We’ve got a good eye out for rocks these days, but we know we haven’t spotted them all. And also there’s out interstellar neighbors. Most of them seem pretty quiet, but not all of them. A supernova or a gamma ray burst or a larger version of that tiny belch thing our own sun just went through would bake us to the core. And there’s stuff we don’t even know about out there, because the only things we can see are the ones carrying around their own light, or cold stuff that just happens to be close enough to one of the light sources. If you were on the moon, looking at earth at night through a telescope, you’d know absolutely nothing about anything farther than ten feet away from a streetlight. That’s us looking up at the stars.

But lets think smaller. There aren’t even ten billion of us here. We’re massively wasteful and territorial and do a great job at squabbling and keeping our own numbers down, but really, that seems pretty senseless once we look at all the other creatures we share this thin skin of floating rock with that are also trying to kill us. Plagues, pestilence … we’re outnumbered in our own bodies ten billion to one. We’re dependent on our crops of microbes, internal and external, to help us digest our food, to keep track of the seasons, to do God alone knows what, but the more we try to kill them all, the sicker we get. We count on them to kill one another, to keep the bad ones down, to limit the number that climb into our cells and paste themselves into our very genes for us to pass along to our children. Our new hybrid human-microbe children. And keep in mind, while they need us to live, they don’t need us to be civilized. Just numerous, to give themselves a fighting chance to survive should global disaster strike. They need us to fight with one another so we can be strong enough to carry them everywhere we can go.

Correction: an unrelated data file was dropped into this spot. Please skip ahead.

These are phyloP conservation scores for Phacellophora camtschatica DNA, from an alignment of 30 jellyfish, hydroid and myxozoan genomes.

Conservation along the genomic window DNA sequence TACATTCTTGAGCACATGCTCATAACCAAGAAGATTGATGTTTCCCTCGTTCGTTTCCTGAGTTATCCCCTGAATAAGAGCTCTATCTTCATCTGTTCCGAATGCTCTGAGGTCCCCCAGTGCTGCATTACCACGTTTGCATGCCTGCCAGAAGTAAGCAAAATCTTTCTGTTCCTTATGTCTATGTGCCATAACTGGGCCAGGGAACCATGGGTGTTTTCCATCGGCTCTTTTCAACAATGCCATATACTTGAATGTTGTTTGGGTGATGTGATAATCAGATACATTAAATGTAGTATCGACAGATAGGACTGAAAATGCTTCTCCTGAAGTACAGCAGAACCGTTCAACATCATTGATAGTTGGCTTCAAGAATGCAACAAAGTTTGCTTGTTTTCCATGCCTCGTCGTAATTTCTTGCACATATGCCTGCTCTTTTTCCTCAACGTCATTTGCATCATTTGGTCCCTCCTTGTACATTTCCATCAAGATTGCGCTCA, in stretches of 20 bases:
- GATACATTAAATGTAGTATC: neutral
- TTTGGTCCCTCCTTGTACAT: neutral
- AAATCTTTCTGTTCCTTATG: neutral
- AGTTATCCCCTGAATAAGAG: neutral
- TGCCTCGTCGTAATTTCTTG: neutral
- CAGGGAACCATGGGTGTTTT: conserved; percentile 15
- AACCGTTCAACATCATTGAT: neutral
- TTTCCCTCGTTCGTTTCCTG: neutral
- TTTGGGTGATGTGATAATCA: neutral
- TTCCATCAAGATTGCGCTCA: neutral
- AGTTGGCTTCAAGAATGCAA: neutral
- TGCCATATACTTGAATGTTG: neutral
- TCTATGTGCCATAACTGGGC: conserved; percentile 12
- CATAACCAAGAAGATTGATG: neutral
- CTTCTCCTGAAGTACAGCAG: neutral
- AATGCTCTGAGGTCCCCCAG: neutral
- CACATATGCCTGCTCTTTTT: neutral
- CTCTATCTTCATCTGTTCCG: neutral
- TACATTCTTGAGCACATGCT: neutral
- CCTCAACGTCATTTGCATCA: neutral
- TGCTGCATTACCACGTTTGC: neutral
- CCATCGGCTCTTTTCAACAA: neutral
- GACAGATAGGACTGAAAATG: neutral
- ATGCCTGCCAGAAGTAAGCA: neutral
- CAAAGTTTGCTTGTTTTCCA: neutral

We could all seven billion of us fit in a square a hundred miles on a side, standing flat on the ground, with more than enough room each to swing a cat. If we scrunched up a bit, we could do it in a forty mile square. That’s everybody on the planet. We are the greediest, most arrogant creatures in existence to think we amount to anything for any kind of God to take note of, even for him to squash us like bugs.

Every achievement we’ve made that we think of as worthwhile was made in the past five thousand years. In the history of life on earth, in the history of humanity even, that’s us scrambling to turn in a few paragraphs of an essay in the thirty seconds before the final exam is due to be handed in. And when you consider how many of those wonders were built on the back of slaves or in lieu of feeding starving children, then there’s nothing left to do but hang our heads in shame.

But what are we gonna do? For all of that, we’re the last, best hope for the survival of anything down here on earth. For each other. For every last tiny ant and worm and parasite and case of the sniffles.

You know what? And remember I’m saying this as a man of God, but forget God. Forget heaven. Forget hell. We have to straighten our selves up, and fast, right now, if we’re going to survive the next few ticks of the cosmic clock. We can’t afford to keep squabbling, to fight among our selves, to lose perspective. Perspective is the only thing that’s going to save us. God save us.

Ellen’s going to play the piano for a few minutes now, and if any of you feel like singing, Charles is going to lead us in a hymn. Four or five men we think we can trust with a hat full of cash are going to pass around some baskets. Do what you can, and we’ll do our best to put what you give us to good use.

God save us all.


April 30, 2011 · by xalieri · Posted in This One Time